Nay-sayer though I am, I will resist the urge to skewer this review toward another dog-eared eulogy for the printed word. Reports of its demise, if not greatly exaggerated, at least labour under a flawed etymology. That said, it would be hard to argue with those who deem the publishers of Perth’s Regime Books as “courageous” for comitting themselves to the publication of high quality books of poetry and fiction, as well as this, their flagship of new writing, Regime Magazine.
As Bluepepper is first and foremost concerned with poetry, I will focus on the poetic fare in Regime 4. This is no great challenge, seeing as two-thirds of the magazine appears to be devoted to the second-oldest vocation. What first struck this reviewer was the relative youth of most of the featured poets, names familiar to followers of Bluepepper but perhaps not yet to the wider community. Michele Seminara, Stuart Barnes, Robbie Coburn, Phillip A. Ellis, Cameron Lowe (no relation), these are poets who are already re-shaping the landscape of poetry in this country with their wry, wise, vivid voices that appear momentarily lost on the tin ear of the more established literary magazines.
However, the quality is far from even, leaving this pickled pedant to question the inclusion of older, more established names on what may have been an editorial call based on reputation alone. To my enduring shame I have been guilty of such calls myself, knowing that people read indexes before handing over their readies. It doesn’t help that many of the weaker pieces in Regime 4 are also some of the longer pieces, running against a laconic grain in Australian literary culture that favours the short sharp shock of the twelve-liner “Aussie haiku”. As an example of the latter, I will quote in full Andrew Bifield’s “The Car Will Not Start”:
The car will not start.
We can hear him
From the beer garden,
Trying to get the engine to turn over
Without flooding it.
‘It’s not going to start,’ says Brit,
Looking at her empty cigarette packet.
‘Why doesn’t he just call a mechanic?’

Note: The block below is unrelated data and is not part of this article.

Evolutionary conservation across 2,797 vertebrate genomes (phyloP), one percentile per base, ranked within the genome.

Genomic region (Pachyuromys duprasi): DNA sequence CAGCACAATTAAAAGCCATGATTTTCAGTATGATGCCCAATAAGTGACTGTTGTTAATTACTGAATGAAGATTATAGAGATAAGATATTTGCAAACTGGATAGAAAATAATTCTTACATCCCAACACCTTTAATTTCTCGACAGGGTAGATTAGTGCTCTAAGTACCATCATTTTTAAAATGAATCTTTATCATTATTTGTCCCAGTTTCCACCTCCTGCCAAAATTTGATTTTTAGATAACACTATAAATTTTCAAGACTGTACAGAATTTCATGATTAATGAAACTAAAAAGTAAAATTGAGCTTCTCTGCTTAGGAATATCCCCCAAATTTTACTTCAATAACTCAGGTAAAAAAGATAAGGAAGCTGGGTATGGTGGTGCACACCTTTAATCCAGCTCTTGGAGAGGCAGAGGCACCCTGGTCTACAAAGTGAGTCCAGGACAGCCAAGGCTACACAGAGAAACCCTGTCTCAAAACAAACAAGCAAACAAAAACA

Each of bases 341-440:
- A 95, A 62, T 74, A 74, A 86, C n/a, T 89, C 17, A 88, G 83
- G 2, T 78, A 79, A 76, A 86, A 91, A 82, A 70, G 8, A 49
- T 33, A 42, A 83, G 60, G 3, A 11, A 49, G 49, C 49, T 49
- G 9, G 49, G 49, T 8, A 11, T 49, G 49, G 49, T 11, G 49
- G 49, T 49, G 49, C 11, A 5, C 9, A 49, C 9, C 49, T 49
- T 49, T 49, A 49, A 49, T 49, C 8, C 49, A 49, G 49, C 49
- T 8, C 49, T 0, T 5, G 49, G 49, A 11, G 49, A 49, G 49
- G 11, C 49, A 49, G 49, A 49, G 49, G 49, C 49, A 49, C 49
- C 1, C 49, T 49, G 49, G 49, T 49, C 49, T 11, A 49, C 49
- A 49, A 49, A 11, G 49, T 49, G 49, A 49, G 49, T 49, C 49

She doesn’t understand
As in any selection of Australian poetry, there are the poems of place. Not always my favourite sub-genre, but this new generation have introduced a metaphyical element (in part inspired by Michael Dransfield) that was largely missing before. Mike Greenacre’s “Preston Point” and Robbie Coburn’s “The Invisible Sister” are perfect examples of this new and exciting trend. And the sheer exhillaration of Carly-Jay Metcalfe’s “Primitive” was a true revelation. It is the exception that proves the rule regarding the longer poems, a cinematic rollercoaster ride of a poem that set this bruised old heart racing with lines such as “Eating from the hands of the land,/summer steals in”. In the same vein, although from outside Australia, was American Mather Schneider’s “Almost Everything” which begins: “I have wine, pozole and clean air”.
It is the thrill of such chance discoveries that make publications such as Regime 4 so invaluable to the literary wealth of a burgeoning culture. Such serendipity has long been leached from the pages of more august publications in this country, where the same old names from the same old generation continue to pepper the indexes as though “Oz lit.” were in perpetual holding pattern. For such serendipity and courage, Bluepepper dips its hat to the editors of Perth’s Regime Books.